23.7 C
Brunei
Tuesday, August 9, 2022
23.7 C
Brunei
Tuesday, August 9, 2022
More
    - Advertisement -
    - Advertisement -

    Concern over increasing greenhouse gas emission in ASEAN

    James Kon

    Greenhouse gas (GHG) emissions in the ASEAN region are estimated to increase in the same period, based on the latest Nationally determined contributions (NDC) targets up to 2030.

    A recent study by the ASEAN Centre for Energy through its ASEAN Climate Change and the Energy Project (ACCEPT) on ASEAN’s energy and climate policy indicates that carbon dioxide (CO2) emissions per capita will increase by 140 per cent between 2015 and 2040 in the region, and that emissions must fall by 11 per cent relative to the present trajectory to meet the targets of the NDCs.

    The concerning trend of increasing GHG emissions in the regional bloc was highlighted by Centre for Energy Manager at the ASEAN Secretariat Dr Beni Suryadi in his presentation ‘The Outlook of Greenhouse Gas Emission in ASEAN’ at the second day of Climate Action Week in collaboration with Ministry of Development as official partner of the Brunei Mid-Year Conference and Exhibition 2022 (Brunei MYCE 2022) at Musyawarah Hall of International Convention Centre in Berakas

    To keep the Paris Agreement temperature goal within reach, he iterated that ASEAN needs to achieve peak emissions as soon as possible after 2030 and net-zero GHG emissions as soon as possible after 2050.

    Decoupling of the growth in GDP and energy-related CO2 emissions is observed only in a handful of the ASEAN member states.

    “It is vital to reduce energy intensity through lower energy demand and further energy savings and to reduce emission intensity by promoting renewable energy expansion,” he said.

    “Current policies need to be enhanced to achieve the NDC targets. The commitments under the NDCs will provide ASEAN with a better perspective of the need for a more ambitious course of action on mitigation in the future. Ambitious energy policies can significantly reduce GHG emission and helps our vision towards low carbon economies and climate resilient nations.”

    Centre for Energy Manager at the ASEAN Secretariat Dr Beni Suryadi. PHOTO: JAMES KON

    Earlier in his presentation, Dr Beni highlighted, “a brief record-breaking drop in climate change – causing carbon emissions during the height of the coronavirus pandemic. However nowadays we continue to hear the news and read reports that say that global emissions have already rebounded to near pre-pandemic levels”.

    “While we are grateful to learn that the economy is reviving and we see economic activities taking place everywhere, there is an urgent need for us to limit the growth of emissions. Global GHG emissions continue to rise, at a time when they need to be rapidly falling.”

    At the global level, he said, “It is recorded that almost three-quarters of the GHG emissions come from energy use; almost one-fifth from agriculture and land use (this increases to one-quarter when we consider the food system as a whole – including processing, packaging, transport and retail); and the remaining eight per cent from industry and waste”.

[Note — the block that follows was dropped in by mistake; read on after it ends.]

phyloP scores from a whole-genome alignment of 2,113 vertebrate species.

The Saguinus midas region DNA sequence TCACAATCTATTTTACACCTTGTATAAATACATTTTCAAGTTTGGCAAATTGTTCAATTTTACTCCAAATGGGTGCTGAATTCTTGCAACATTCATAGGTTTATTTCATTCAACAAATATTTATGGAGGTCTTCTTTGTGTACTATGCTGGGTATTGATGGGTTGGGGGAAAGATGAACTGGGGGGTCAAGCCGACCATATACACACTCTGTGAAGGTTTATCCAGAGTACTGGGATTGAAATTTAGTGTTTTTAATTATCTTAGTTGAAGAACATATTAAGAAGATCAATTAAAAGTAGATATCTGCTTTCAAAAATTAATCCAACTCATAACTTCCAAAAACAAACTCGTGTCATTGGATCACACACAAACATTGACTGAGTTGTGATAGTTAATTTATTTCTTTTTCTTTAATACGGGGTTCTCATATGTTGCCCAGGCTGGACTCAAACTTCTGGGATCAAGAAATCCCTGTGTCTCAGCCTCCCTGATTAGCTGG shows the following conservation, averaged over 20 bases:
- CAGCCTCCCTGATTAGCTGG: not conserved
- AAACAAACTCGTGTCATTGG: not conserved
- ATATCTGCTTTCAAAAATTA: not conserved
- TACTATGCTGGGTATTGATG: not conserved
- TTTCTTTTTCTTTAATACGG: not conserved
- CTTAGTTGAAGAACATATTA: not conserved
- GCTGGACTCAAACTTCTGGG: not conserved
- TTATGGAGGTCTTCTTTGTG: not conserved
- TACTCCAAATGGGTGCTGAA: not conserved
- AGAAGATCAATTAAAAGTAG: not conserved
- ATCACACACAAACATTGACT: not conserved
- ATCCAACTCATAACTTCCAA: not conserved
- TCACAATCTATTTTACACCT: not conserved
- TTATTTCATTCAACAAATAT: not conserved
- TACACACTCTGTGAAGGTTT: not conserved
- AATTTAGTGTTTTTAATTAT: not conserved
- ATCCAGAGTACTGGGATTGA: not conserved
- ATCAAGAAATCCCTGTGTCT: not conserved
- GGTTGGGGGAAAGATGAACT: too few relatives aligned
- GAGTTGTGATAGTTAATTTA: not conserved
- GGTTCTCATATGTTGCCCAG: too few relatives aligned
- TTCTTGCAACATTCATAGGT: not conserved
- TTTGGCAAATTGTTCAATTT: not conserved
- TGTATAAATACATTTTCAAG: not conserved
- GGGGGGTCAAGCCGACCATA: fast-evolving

“This is not surprising as more than 80 per cent of the global energy mix is generated from fossil fuels. A similar case for us in the Southeast Asian region, where the shares of renewable energy in our regional energy mix in 2020 is only 14.2 per cent”.

    Referring to the ASEAN State of Climate Change Report released last year, he said, “In 2016, the ASEAN region emits 1,485 MtCO2eq from fossil fuel combustion and 965 MtCO2eq from land use, land-use change and forestry (LULUCF). The ASEAN Centre for Energy estimated that in 2020, it will increase to around 1,700 MtCO2eq from the energy sector only.”

    Under the Baseline Scenario that assumes the ASEAN member states’ energy systems continue to develop along with historical trends, he said, “With little effort to meet their national or regional targets, the emissions level will reach 2,228 MtCO2-eq by 2025, then nearly double again by 2040, to 4,171 Mt CO2-eq.”

    He also noted that the electricity and transport sectors start out as and remain the biggest emitters of GHGs and air pollution in ASEAN.

    “If the ASEAN member states do what is needed to fully achieve their own national energy efficiency and renewable energy targets, as well as their climate commitments, ASEAN’s total energy- related GHG emissions in 2040 will be 3,002 MtCO2-eq, 28 per cent lower than in the baseline scenario.

    “Power generation remains the largest sectoral contributor, accounting for about 40 per cent and 46 per cent of total GHG emissions from energy in 2025 and 2040, respectively.

    “Furthermore, if ASEAN fulfilled its regional aspirational targets on the energy efficiency and renewable energy as stipulated in the ASEAN Plan of Action for the Energy Cooperation or APAEC and how this might transform ASEAN’s energy systems even beyond 2025, ASEAN will be able to reduce GHG emissions more sharply to only 2,264 Mt CO2-eq in 2040,” he said.

    - Advertisement -
    spot_img

    Latest article

    - Advertisement -
    spot_img